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Reduction in cardiovascular related hospitalization with nocturnal home hemodialysis

A Bergman, S S A Fenton, R M A Richardson, C T Chan
Clinical Nephrology 2008, 69 (1): 33-9

BACKGROUND: Cardiovascular disease remains the leading cause of death among patients with end-stage renal disease (ESRD). Nocturnal home hemodialysis (NHD) (5 - 6 sessions per week; 6 - 8 hours per session) is a novel form of home-based renal replacement therapy, which has been shown to improve several cardiovascular risk factors. The impact of NHD on hospitalization rate has remained unclear. We hypothesized that augmentation of small and middle molecular clearance by NHD would result in a reduction of dialysis related or cardiovascular specific hospitalizations.

METHODS AND RESULTS: In this controlled cohort study, we studied 32 NHD patients (age: 43 +/- 2 [mean +/- SEM]) 1 year before and 2 years after conversion to NHD and 42 CHD patients (mean age: 44 +/- 2) (matched for age, dialysis vintage and controlled for comorbidities) during the same time period. The primary outcome was the change in a composite of dialysis or cardiovascular related admissions rate before and after conversion to NHD. Secondary outcomes included changes in all cause hospitalization rate, visits to emergency, reasons and duration of hospitalization and dialysis-related biochemical parameters. During the study period, dialysis or cardiovascular-related admission rate was stable for the CHD control cohort (from 0.48 +/- 0.14 [baseline] to 0.40 +/- 0.12 [end of study] admission per patient year, p = NS). In contrast, conversion to NHD is associated with a decrease in our composite endpoint (from 0.50 +/- 0.15 to 0.17 +/- 0.06 admission per patient year, p = 0.04). Cardiovascular disease (37%) was the principal cause for hospitalization in the control population. In comparison, vascular access related admission was the primary cause of admission for the NHD cohort (56%), p = 0.001. Of the biochemical parameters, NHD is associated with a decrease in plasma phosphate (from 1.7 +/- 0.1 to 1.3 +/- 0.1 mM, p = 0.01) and an improved control of anemia (from 114 +/- 2 to 122 +/- 3 g/l, p = 0.02).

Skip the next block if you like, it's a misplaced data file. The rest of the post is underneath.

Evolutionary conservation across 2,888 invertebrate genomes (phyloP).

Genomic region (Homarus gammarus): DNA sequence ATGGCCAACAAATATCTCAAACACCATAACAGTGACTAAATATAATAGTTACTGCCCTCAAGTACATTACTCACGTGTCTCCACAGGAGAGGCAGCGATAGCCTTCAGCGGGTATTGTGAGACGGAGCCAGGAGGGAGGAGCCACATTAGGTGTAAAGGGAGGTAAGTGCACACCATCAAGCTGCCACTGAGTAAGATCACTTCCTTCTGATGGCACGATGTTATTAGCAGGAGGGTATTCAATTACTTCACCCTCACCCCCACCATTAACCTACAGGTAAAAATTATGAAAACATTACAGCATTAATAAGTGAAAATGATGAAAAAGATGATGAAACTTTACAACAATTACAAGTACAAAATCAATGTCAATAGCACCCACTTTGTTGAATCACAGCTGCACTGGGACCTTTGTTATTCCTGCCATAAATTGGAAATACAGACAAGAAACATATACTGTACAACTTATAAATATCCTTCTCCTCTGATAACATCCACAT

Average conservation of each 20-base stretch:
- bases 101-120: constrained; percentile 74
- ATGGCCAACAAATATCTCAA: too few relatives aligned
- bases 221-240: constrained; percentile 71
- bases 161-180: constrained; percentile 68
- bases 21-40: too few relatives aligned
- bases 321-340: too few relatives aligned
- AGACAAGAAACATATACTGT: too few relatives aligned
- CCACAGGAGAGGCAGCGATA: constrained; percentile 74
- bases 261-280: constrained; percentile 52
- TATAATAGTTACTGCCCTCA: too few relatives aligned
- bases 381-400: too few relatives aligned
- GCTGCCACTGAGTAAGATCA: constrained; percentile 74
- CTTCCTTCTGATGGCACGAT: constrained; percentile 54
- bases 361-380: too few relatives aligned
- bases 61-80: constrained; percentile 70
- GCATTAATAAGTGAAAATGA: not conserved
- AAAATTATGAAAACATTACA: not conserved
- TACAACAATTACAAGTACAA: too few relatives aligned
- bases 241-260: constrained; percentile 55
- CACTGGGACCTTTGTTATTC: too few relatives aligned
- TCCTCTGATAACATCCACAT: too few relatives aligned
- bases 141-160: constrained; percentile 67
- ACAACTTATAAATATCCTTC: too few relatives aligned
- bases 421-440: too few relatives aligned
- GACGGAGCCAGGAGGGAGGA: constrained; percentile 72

CONCLUSION: Conversion to NHD is associated with a decrease in dialysis and cardiovascular-related hospital admission. The clinical and mechanistic relevance in uremic patients of improved phosphate and anemia management requires further examination.


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